A team of researchers from the Department of Energy at Oak Ridge National Laboratory has partnered with Wisconsin-based Eck Industries and Lawrence Livermore National Laboratory (LLNL) to create aluminum alloys that have easier workability and better tolerance to heat than currently available products.
Another crucial aspect is that the alloys, which contain cerium, possesses the potential to increase production of rare earth elements in the US.
Zach Sims, Michael McGuire and Orlando Rios from ORNL, along with colleagues from Eck, LLNL and Ames Laboratory in Iowa, discussed the economic and technical possibilities for aluminum–cerium alloys in an article in JOM, a publication of the Minerals, Metals & Materials Society.
The team is functioning as part of the Critical Materials Institute, an Energy Innovation Hub developed by the U.S. Department of Energy (DOE) and managed out of DOE's Advanced Manufacturing Office. The institute is based at Ames, and aims to enhance the availability of rare earth metals and other materials essential for energy security in the U.S.
Rare earths are elements vital to alternative energy, electronics, and other advanced technologies. Latest hybrid autos and windmills, for instance, depend on powerful permanent magnets composed of rare earth elements dysprosium and neodymium. However, there is still no production happening in North America so far.
One issue is that cerium makes up to half of the rare earth content of several rare earth ores, including ones found in the US. It has been hard for rare earth producers to locate a market to sell all of the cerium that is mined. The most common rare earth ore in the US is composed of 500 times more cerium than dysprosium, and three times more cerium than neodymium.
Aluminum–cerium alloys have the potential to improve domestic rare earth mining by enhancing the demand and, ultimately, the value of cerium.
We have these rare earths that we need for energy technologies, but when you go to extract rare earths, the majority is cerium and lanthanum, which have limited large-volume uses.
For instance, if the new alloys are adapted for use in internal combustion engines, they could swiftly convert cerium from a problematic byproduct of rare earth mining to an important product in itself.
“The aluminum industry is huge,” Rios explained. “A lot of aluminum is used in the auto industry, so even a very small implementation into that market would use an enormous amount of cerium.” A one percent penetration into the market for aluminum alloys would in turn mean about 3,000 tons of cerium, he added.
Rios stated that parts composed of aluminum-cerium alloys provide many benefits over those made from currently available aluminum alloys, including high castability, low cost, decreased heat-treatment needs and outstanding high-temperature stability.
Most alloys with exceptional properties are more difficult to cast. But the aluminum-cerium system has equivalent casting characteristics to the aluminum-silicon alloys.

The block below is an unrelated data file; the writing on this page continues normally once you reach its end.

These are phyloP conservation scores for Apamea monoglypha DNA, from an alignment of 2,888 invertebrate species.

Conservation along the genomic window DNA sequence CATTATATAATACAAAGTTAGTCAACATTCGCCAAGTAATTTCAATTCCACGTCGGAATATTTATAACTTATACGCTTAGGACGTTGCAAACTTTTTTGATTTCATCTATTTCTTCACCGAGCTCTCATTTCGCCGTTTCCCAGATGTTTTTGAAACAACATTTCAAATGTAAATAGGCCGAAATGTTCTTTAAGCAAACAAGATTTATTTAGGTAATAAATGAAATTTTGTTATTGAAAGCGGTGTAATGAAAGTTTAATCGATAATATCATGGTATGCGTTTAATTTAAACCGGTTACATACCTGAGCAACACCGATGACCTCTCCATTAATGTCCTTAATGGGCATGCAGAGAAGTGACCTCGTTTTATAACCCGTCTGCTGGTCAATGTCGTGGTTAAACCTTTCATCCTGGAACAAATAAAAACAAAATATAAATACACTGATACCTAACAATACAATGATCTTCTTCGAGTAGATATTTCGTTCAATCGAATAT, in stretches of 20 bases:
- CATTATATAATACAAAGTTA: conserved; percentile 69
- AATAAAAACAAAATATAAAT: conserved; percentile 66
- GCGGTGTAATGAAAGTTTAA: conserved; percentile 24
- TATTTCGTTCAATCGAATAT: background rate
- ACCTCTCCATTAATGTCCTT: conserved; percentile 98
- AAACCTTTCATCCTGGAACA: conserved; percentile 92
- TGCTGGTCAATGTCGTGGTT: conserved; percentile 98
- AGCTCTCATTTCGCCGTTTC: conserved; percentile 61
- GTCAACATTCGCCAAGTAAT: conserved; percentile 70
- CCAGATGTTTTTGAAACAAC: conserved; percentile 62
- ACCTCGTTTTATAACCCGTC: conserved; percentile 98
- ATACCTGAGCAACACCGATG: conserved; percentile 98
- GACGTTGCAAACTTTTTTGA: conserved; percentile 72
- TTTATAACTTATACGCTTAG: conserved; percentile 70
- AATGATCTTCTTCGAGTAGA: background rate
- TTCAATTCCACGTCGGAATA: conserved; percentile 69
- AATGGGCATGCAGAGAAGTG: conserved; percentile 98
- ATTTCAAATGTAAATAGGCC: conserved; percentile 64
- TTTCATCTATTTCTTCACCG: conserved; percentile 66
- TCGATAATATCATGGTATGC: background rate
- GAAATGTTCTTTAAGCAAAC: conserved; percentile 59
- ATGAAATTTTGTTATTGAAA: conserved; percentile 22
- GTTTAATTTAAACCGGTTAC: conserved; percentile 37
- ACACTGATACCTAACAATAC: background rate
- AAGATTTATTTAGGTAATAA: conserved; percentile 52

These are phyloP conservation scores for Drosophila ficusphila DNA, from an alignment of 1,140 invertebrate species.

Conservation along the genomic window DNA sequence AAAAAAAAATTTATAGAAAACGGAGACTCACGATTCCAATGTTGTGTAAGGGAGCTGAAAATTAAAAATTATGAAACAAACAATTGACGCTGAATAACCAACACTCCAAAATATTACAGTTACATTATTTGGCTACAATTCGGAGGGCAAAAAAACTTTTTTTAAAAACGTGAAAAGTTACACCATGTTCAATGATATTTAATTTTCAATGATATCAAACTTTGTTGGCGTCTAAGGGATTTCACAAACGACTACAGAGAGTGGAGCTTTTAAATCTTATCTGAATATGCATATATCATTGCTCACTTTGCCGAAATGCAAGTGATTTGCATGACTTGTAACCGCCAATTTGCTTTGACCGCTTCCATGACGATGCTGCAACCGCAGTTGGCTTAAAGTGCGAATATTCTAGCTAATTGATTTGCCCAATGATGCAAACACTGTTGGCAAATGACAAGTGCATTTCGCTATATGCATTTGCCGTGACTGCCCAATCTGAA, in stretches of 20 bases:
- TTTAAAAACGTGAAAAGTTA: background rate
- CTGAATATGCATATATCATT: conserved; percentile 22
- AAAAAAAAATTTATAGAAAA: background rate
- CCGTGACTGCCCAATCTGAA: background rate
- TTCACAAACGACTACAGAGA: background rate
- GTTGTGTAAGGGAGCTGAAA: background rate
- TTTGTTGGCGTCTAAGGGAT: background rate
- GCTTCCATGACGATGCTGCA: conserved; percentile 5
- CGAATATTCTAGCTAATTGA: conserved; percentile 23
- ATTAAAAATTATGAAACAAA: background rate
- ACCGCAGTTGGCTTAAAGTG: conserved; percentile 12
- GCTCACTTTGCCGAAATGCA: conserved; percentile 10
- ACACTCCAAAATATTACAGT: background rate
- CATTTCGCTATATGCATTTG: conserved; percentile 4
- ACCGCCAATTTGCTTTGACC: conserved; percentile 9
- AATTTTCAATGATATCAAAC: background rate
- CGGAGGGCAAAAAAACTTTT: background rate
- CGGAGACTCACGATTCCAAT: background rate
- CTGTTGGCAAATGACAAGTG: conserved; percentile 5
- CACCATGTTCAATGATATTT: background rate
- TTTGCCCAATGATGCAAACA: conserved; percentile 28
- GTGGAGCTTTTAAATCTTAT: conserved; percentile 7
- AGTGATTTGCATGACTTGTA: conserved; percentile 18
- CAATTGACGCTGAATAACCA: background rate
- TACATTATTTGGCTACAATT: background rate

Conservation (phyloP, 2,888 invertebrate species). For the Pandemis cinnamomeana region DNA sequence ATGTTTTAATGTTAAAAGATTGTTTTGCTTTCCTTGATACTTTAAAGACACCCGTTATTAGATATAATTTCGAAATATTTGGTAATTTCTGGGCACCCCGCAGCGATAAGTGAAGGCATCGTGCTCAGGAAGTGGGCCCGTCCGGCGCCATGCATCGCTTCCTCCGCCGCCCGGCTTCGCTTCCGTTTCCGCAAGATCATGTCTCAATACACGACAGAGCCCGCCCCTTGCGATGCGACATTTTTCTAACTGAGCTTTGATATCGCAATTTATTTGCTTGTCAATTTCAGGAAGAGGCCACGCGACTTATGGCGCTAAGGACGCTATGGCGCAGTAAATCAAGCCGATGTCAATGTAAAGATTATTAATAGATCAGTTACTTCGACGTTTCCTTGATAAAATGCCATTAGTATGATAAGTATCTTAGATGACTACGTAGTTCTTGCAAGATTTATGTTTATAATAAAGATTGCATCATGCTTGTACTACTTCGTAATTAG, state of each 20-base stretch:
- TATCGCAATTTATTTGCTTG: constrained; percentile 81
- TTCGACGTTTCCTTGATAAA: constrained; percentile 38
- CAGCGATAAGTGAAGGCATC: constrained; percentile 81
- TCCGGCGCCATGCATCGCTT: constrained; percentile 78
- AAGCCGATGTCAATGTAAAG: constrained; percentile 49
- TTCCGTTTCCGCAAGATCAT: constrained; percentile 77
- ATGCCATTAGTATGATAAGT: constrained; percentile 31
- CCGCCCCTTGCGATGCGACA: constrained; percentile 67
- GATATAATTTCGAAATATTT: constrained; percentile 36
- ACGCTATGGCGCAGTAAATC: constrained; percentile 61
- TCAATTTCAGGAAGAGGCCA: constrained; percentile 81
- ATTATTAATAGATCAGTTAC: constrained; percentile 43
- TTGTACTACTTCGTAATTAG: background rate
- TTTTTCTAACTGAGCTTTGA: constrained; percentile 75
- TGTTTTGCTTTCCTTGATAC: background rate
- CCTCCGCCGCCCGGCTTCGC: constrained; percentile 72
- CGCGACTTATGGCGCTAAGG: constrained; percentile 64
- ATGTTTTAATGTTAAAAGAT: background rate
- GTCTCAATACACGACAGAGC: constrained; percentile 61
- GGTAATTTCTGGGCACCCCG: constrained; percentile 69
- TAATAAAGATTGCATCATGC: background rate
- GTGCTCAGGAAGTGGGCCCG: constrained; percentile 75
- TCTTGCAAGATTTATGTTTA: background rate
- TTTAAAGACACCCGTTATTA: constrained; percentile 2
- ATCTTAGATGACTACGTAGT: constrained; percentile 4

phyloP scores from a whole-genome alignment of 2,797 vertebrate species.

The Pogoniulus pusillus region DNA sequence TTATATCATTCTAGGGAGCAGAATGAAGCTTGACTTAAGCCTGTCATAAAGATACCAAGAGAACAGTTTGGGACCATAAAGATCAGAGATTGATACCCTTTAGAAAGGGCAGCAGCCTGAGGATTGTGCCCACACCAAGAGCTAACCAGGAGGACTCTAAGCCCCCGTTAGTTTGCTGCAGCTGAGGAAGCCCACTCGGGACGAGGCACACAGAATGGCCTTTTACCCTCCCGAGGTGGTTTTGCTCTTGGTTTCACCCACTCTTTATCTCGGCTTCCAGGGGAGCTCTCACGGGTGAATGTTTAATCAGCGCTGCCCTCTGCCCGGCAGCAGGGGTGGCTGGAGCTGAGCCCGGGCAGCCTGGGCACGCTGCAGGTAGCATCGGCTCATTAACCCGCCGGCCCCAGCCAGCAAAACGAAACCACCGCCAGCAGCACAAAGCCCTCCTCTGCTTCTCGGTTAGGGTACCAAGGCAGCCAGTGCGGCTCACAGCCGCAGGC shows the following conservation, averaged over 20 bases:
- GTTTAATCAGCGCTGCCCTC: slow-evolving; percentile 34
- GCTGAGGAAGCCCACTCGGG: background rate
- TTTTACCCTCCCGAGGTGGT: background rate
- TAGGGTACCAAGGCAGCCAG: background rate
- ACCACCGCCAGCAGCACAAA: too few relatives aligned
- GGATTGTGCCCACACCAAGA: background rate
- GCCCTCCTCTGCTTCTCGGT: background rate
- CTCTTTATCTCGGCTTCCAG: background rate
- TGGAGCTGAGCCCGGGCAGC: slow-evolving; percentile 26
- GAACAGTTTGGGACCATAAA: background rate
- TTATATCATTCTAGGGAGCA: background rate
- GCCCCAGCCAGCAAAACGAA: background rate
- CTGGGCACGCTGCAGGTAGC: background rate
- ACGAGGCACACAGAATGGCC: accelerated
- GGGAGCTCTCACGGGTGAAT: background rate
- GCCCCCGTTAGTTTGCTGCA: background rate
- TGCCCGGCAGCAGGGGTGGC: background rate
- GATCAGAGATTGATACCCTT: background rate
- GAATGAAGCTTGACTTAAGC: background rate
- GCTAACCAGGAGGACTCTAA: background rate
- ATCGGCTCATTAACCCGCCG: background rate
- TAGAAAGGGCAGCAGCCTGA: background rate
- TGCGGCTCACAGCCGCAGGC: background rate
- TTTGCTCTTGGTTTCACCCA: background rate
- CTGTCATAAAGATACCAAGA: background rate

David Weiss, vice president for engineering and research and development at Eck Industries
The high-temperature performance of the alloy is possible due to a particular aluminum-cerium compound, or intermetallic, which forms within the alloys as they are melted and cast. However, this intermetallic melts only at temperatures of more than 2,000°F.
Heat tolerance feature makes aluminum–cerium alloys highly attractive for application in internal combustion engines, Rios observed.
Tests have revealed the new alloys are stable at 300°C (572°F), a temperature at which conventional alloys start to disintegrate. Furthermore, the stability of this intermetallic sometimes removes the need for heat treatments generally required for aluminum alloys.
These aluminum-cerium alloys would allow engines to enhance fuel efficiency directly by operating hotter. They may also optimize fuel efficiency indirectly, and thereby leading the way for development of lighter engines that use small aluminum-based parts or use aluminum alloys to substitute cast iron parts such as transmission cases, cylinder blocks, and cylinder heads.
The researchers have begun casting prototype aircraft cylinder heads in traditional sand molds. They also cast a totally operational cylinder head for a fossil fuel-powered electric generator in 3D-printed sand molds. This unique illustration paved the way to a victorious engine test performed at ORNL’s National Transportation Research Center. The engine was able to withstand exhaust temperatures of over 600°C.
Three-dimensional printed molds are typically very hard to fill, but aluminum–cerium alloys can completely fill the mold thanks to their exceptional castability.
ORNL physicist Zachary Sims
The alloys were invented by teams belonging to ORNL and Eck Industries. Colleagues at Eck Industries were involved in aluminum casting, and LLNL researchers tested the aluminum-cerium castings with the aid of synchrotron source X-ray computed tomography.